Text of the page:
Emergency medical training for dental students. (1/534)

Twenty-four of the thirty-two German universities that have dental schools replied to a questionnaire survey that showed that all the schools responding held lectures on the topic "Medical Emergencies" although this is not mandatory for registration. All of the universities in the former East Germany also offered practical training sessions as part of the curriculum. The proportion of West German universities offering such courses is only 60%. The basic essentials of the theory and practice of emergency medicine should only be taught in courses with mandatory participation.  (+info)

An audit of emergency abdominal aortic aneurysm repair to establish the necessity for an emergency vascular surgical rota. (2/534)

Mortality for emergency abdominal aortic aneurysm (AAA) repair remains high but results of specialist vascular surgeons are superior to those of general surgeons. A retrospective audit was performed on all patients undergoing emergency AAA repair over 53 months at one hospital to determine the necessity for a vascular specialist on-call rota. Patients were stratified into two groups, those treated by specialist vascular surgeons and those treated by general surgeons. There were 37 patients in the vascular surgeon group and 36 in the general surgeon group. There was no significant difference between the two groups when age, sex distribution, APACHE II score on admission, pre-operative delay and type of rupture were considered. The average operating time was 114.7 min in the vascular surgeon group and 111.9 min in the general surgeon group. Total blood transfusion requirements, and postoperative duration of ventilation, inotrope therapy and intensive treatment unit stay were similar in the two groups. Intra-operative, 30-day and cumulative hospital mortalities were 10.8% versus 8.3%, 32.4% versus 38.9% and 40.5% versus 38.9% in the vascular surgeon and general surgeon groups, respectively. The mortality figures compare favourably with other published series. As the results of the two groups were similar, there is currently no need for vascular surgeons to be routinely available for acute AAA surgery at our hospital.  (+info)

Should UK emergency physicians undertake diagnostic ultrasound examinations? (3/534)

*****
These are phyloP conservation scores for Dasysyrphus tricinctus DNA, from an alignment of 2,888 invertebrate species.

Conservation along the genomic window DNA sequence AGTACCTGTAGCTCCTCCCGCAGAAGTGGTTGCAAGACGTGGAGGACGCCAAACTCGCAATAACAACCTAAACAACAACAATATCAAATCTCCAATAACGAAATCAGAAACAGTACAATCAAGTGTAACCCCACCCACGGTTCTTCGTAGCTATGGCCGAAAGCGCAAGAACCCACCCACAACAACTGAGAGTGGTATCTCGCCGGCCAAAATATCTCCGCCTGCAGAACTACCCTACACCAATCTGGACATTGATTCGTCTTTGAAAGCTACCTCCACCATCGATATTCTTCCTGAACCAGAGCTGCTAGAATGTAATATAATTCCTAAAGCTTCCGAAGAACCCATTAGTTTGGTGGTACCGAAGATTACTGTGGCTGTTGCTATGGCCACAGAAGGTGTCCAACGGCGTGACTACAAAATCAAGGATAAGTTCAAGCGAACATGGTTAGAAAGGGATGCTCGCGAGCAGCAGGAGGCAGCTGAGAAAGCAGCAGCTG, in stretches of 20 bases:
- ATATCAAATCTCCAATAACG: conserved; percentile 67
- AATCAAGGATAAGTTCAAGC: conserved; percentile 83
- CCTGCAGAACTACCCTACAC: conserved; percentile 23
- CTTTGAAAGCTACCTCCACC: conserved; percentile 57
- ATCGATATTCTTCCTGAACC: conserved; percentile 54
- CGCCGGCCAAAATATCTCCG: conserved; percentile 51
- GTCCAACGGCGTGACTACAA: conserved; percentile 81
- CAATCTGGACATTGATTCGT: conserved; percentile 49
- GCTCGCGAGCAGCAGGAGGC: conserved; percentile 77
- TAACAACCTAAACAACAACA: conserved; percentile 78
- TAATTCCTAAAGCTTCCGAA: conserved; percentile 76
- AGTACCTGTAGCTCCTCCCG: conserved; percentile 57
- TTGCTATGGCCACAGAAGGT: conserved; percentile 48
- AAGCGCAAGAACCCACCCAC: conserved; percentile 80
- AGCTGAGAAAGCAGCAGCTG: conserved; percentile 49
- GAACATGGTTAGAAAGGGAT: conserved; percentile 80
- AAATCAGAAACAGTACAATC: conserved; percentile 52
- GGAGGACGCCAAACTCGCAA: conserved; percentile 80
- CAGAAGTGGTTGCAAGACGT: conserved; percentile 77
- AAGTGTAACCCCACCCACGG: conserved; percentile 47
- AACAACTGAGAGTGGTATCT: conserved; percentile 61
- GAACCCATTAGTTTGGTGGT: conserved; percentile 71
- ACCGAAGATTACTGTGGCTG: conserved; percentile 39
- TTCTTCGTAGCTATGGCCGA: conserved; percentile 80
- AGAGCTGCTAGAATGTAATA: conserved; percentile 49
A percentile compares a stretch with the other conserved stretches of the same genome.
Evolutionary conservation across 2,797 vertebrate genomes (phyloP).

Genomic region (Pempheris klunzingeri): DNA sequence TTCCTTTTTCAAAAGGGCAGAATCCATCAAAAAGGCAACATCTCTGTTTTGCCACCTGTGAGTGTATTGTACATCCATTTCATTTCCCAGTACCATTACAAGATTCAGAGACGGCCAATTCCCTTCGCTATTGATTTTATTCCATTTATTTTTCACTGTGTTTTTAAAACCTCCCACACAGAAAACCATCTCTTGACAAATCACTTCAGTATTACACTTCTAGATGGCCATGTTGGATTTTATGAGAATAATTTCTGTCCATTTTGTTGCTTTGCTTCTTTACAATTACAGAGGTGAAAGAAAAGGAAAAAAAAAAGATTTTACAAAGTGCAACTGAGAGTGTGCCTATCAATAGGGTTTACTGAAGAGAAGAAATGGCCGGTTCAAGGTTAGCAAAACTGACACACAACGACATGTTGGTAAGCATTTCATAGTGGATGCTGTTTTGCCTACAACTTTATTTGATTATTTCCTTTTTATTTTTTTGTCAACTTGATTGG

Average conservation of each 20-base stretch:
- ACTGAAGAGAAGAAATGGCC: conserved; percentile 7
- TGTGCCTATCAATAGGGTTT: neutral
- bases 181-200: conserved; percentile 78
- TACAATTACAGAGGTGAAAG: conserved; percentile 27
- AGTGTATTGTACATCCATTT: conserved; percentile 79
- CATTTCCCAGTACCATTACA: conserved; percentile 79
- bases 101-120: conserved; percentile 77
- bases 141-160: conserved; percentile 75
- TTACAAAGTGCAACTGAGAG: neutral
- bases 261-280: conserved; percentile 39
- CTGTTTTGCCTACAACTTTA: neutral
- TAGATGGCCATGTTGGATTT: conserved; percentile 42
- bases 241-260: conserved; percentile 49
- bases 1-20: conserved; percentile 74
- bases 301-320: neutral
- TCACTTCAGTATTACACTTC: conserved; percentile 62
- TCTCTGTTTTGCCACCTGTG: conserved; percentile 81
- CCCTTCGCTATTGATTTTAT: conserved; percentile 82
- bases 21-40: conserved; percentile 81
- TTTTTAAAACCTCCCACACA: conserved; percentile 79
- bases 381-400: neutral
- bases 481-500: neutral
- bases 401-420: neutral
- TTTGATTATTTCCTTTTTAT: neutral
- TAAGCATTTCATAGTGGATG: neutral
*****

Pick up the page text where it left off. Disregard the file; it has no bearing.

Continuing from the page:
From the published evidence there is no doubt that emergency physicians in America can undertake focused ultrasound examinations and that, by extrapolation, this would also be the case for UK emergency physicians. If this skill is to become part of the diagnostic armamentarium of the emergency physician, however, it needs to be demonstrated to be cost effective compared with the alternatives already available to the hospital. Trials to test for this benefit should adopt a hospital and not an emergency department perspective if the results are to influence health policy and specialty training.  (+info)

Prospective survey to verify the Ottawa ankle rules. (4/534)

OBJECTIVE: To determine if the Ottawa ankle rules are valid in the setting of an urban teaching hospital in the UK. DESIGN: A prospective survey. SETTING: Accident and emergency department, Western Infirmary, Glasgow from 1 April 1995 to 31 August 1995. SUBJECTS: 800 patients with an acute ankle injury. RESULTS: 800 patients were used for analysis of which 584 (73%) were radiographed; 70 (12%) had fractures, 63 (10.8%) of which were significant. Four of these patients with fractures fulfilled none of the Ottawa ankle rules criteria for plain radiography. CONCLUSION: Application of the Ottawa ankle rules to this group of patients would have produced a sensitivity of 93.6%. Although useful, decision rules should be used with care and not replace clinical judgment and experience.  (+info)

Training and supervision needs and experience: a longitudinal, cross-sectional survey of accident and emergency department senior house officers. (5/534)

The aim of this study was to investigate senior house officers' (SHOs) perceptions about their training needs, satisfaction with teaching and supervision, and the relationship this has with psychological distress levels. All 171 SHOs employed within 27 accident and emergency (A&E) departments in the South Thames region were sent questionnaires at the start of their attachments in A&E, at the end of months four and six. The questionnaires asked SHOs to rate on visual analogue scales their perceived need for further training for 23 clinical and practical activities relevant to A&E practice. At the end of the fourth month SHOs were asked to indicate who had provided them with the most valuable teaching and supervision, indicate their satisfaction levels with training received, and suggest ways to improve teaching and supervision. SHOs' psychological distress levels were measured in all three questionnaires. Overall, satisfaction with supervision and training was mixed. SHOs perceived greatest need for further training in areas encountered less frequently in A&E. Registrars were the most valued providers of supervision and teaching. Increased numbers of middle grade staff and protected study time were suggested as ways to improve supervision and teaching. SHOs with higher scores for training need at the end of their attachment in A&E expressed significantly less satisfaction with training and higher psychological distress levels. The variation between SHOs' perceptions of training needs indicates the importance of tailoring training and supervision to individual requirements.  (+info)